# How to rig an election

Yesterday was online board games night with my friends, so I didn’t have time to write a blog entry. I picked up the grocery shopping in the morning, then picked up Scully from my wife’s work at lunch and took her to the Italian bakery. Oh that’s right, it was raining most of the morning.

I had four ethics classes to teach, including one of the older kids, on the topic of “how to Rig an Election”. I promised last post that I’d share some of my teaching examples, so here’s a crash course in how to gerrymander!

Let’s imagine this map is a state with 5 orange voters and 4 purple voters, for a total of 9. Let’s say we want this state to elect 3 representatives to Parliament. The way to get 3 representatives is to split the state into 3 smaller regions, and then each region elects one representative. If we split the state into 3 regions of 3 houses each by horizontal lines, we get more orange votes in two of them, so orange gets 2 representatives and purple gets 1. Is that fair?

If we split them up vertically, we get the same result. Two regions with 2 orange votes, so 2 orange representatives and 1 purple. But now let’s imagine you are a purple party politician, and you are given the job of drawing up the voting districts. Can you draw them differently, to give the purple party more than 1 representative?

Here’s one possible solution.

In this map we have 13 orange voters and 12 purple voters, for a total of 25. We want to split it up into 5 districts, with 5 voters each. Because orange has slightly more voters, a fair outcome might have 3 orange districts and 2 purple. Can we divide the districts so that purple wins 3 (or more!) districts?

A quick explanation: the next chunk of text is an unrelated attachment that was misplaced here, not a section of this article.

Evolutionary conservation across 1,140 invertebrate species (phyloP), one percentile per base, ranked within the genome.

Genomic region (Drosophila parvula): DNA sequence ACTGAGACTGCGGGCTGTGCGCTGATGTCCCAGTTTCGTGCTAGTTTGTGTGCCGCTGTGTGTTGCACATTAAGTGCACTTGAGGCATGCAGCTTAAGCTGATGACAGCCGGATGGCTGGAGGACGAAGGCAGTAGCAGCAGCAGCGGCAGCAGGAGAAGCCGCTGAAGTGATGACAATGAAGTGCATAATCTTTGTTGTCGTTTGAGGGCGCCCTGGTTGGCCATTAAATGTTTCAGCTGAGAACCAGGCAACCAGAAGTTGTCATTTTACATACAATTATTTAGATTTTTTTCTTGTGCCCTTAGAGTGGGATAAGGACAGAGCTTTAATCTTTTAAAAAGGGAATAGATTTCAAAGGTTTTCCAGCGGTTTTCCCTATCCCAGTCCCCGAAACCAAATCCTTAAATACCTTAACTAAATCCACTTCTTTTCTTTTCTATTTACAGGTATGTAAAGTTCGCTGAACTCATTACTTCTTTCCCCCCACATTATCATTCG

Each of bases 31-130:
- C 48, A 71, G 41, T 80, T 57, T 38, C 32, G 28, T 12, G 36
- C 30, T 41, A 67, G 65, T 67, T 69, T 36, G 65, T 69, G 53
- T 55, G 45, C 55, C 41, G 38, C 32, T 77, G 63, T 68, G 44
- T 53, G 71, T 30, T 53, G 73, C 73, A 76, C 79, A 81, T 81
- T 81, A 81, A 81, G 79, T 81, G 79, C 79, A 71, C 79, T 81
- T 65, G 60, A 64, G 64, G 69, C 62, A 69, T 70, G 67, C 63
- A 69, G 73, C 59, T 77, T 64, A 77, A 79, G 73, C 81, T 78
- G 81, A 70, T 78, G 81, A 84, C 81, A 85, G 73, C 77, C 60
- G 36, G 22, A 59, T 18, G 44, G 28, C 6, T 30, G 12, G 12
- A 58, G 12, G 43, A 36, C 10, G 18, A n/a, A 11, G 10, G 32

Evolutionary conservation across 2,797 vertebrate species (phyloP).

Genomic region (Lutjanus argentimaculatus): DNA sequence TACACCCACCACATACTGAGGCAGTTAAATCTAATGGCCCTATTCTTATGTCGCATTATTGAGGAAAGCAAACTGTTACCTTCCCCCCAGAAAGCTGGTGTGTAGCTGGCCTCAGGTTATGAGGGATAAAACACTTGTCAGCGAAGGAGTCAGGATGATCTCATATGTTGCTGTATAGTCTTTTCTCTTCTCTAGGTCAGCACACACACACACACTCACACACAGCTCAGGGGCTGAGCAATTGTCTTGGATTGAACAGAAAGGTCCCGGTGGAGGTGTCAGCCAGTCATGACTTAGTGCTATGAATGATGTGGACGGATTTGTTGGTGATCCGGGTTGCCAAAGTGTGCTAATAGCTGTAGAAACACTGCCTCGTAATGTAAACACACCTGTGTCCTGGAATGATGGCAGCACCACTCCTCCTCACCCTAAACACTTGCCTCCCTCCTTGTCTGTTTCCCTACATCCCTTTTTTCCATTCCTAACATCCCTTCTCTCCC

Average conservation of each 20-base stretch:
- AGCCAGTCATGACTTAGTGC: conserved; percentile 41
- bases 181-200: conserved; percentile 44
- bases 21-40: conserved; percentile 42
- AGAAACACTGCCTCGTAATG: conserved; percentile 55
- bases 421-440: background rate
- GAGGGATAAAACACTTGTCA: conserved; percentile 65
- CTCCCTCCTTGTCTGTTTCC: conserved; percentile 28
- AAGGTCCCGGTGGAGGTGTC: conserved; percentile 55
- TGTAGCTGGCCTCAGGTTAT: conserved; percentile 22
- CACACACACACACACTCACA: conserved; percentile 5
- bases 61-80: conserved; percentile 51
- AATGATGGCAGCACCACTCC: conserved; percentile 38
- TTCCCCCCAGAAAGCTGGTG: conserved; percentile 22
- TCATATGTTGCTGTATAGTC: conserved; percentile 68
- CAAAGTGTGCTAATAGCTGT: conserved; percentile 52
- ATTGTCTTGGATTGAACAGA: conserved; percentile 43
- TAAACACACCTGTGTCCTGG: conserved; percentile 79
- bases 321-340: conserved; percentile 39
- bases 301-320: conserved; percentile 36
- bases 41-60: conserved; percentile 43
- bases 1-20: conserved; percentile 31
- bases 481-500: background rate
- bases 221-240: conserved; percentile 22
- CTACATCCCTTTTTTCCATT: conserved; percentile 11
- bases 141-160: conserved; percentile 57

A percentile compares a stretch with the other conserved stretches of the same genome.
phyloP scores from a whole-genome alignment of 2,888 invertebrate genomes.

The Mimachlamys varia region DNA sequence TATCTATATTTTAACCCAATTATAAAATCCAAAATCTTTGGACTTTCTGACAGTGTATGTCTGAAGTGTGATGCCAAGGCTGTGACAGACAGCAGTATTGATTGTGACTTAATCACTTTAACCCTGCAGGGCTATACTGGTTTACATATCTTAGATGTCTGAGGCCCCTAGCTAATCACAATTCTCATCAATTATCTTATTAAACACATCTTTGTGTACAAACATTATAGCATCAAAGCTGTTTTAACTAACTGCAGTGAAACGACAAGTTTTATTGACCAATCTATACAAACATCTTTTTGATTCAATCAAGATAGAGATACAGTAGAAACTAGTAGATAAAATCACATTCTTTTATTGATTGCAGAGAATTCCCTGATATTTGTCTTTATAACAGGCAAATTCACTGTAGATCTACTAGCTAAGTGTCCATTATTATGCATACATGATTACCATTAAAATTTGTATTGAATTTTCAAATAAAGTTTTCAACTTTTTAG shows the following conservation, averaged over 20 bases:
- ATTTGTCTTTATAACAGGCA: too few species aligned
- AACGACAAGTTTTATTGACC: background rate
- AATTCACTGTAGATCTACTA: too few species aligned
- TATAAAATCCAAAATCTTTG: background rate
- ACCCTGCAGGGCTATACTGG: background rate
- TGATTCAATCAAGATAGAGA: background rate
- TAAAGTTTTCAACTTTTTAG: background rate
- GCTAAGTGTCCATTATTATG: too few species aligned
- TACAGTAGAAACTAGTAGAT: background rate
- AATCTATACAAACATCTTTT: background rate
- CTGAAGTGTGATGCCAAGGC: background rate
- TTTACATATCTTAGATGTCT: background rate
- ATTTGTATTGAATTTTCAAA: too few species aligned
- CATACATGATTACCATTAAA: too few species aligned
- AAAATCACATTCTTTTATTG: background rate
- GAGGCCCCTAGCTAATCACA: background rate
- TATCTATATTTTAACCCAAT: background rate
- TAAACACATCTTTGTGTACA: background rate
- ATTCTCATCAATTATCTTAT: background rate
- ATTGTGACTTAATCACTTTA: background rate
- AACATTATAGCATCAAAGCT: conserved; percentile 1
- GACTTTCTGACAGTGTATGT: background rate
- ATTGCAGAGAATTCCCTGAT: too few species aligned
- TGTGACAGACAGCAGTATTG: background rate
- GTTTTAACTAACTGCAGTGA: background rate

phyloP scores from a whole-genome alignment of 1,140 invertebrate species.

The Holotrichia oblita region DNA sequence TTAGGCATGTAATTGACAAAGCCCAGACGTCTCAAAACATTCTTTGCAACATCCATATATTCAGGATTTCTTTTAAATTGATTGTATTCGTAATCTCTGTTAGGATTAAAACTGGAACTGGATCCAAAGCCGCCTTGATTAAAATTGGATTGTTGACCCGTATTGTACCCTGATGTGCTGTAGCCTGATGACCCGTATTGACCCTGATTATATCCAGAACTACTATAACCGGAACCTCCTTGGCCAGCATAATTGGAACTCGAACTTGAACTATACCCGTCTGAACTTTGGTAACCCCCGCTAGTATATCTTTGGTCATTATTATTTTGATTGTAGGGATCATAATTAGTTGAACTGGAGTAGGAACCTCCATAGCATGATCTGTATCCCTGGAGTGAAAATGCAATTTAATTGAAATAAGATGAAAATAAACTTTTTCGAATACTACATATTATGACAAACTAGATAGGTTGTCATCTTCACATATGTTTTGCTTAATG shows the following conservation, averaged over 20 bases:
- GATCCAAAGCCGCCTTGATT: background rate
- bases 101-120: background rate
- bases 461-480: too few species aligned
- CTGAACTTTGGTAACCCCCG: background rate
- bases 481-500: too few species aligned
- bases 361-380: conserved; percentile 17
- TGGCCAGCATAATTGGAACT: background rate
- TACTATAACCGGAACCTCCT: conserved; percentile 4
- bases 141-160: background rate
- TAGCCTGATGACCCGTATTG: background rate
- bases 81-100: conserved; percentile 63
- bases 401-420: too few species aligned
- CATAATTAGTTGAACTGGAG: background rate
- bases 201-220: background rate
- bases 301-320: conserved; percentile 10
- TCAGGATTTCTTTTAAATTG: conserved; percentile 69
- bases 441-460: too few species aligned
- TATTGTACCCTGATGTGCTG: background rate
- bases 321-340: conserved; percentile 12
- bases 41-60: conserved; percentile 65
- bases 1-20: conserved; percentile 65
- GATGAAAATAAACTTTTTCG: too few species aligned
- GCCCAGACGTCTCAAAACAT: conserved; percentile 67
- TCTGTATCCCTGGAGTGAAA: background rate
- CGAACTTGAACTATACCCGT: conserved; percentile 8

Here’s one possible solution.

So by being careful about the way we draw the districts, we can change the outcome of the election, even though the voters don’t change their votes. This practice is called gerrymandering. Here’s a slightly different map of 25 voters. If we want to gerrymander this map to have 4 purple districts, we need to do the same thing, have a district with 5 orange voters in it. Can we manage to do that?

Here’s one possible solution.

The basic idea of gerrymandering is to create districts that contain as close as possible to 100% of the voters you want to lose, while other districts contain just over 50% of the voters you want to win. You spread out the voters you want to win into lots of districts, so they can win lots of districts, while concentrating the voters you want to lose into a small number of districts, so they only win a few of them. An obvious feature of gerrymandered districts is often the strange shapes.